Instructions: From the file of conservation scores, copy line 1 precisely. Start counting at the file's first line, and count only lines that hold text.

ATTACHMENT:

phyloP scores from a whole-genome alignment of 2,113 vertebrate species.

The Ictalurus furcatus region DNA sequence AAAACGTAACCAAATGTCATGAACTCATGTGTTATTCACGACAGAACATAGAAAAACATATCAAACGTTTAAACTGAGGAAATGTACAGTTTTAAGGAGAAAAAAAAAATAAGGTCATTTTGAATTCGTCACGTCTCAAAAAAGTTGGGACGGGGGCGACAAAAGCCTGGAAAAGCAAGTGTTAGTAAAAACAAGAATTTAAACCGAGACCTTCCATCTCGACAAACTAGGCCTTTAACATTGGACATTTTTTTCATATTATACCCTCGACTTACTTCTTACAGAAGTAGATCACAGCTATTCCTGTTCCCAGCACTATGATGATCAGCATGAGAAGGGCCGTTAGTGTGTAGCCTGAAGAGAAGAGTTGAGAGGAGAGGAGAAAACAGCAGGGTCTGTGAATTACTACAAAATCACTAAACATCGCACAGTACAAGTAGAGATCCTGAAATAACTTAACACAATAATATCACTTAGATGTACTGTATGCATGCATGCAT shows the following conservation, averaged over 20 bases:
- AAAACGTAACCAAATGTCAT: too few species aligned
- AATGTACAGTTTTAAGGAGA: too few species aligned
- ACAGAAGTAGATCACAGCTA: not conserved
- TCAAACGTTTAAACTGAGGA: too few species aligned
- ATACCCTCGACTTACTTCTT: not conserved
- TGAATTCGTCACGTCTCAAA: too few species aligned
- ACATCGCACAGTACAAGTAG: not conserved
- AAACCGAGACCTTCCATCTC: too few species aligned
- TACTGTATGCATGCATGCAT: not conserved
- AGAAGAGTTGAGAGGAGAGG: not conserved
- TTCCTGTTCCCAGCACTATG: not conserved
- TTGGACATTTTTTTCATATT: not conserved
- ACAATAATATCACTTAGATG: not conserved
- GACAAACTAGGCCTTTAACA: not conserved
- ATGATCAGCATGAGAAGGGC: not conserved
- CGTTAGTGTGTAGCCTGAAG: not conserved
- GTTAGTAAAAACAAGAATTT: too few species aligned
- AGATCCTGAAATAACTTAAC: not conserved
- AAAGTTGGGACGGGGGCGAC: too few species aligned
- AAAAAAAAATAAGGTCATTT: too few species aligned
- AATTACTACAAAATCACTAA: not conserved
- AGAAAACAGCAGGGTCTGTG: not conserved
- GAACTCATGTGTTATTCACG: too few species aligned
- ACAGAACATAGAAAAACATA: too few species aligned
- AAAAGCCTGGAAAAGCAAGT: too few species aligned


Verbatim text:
phyloP scores from a whole-genome alignment of 2,113 vertebrate species.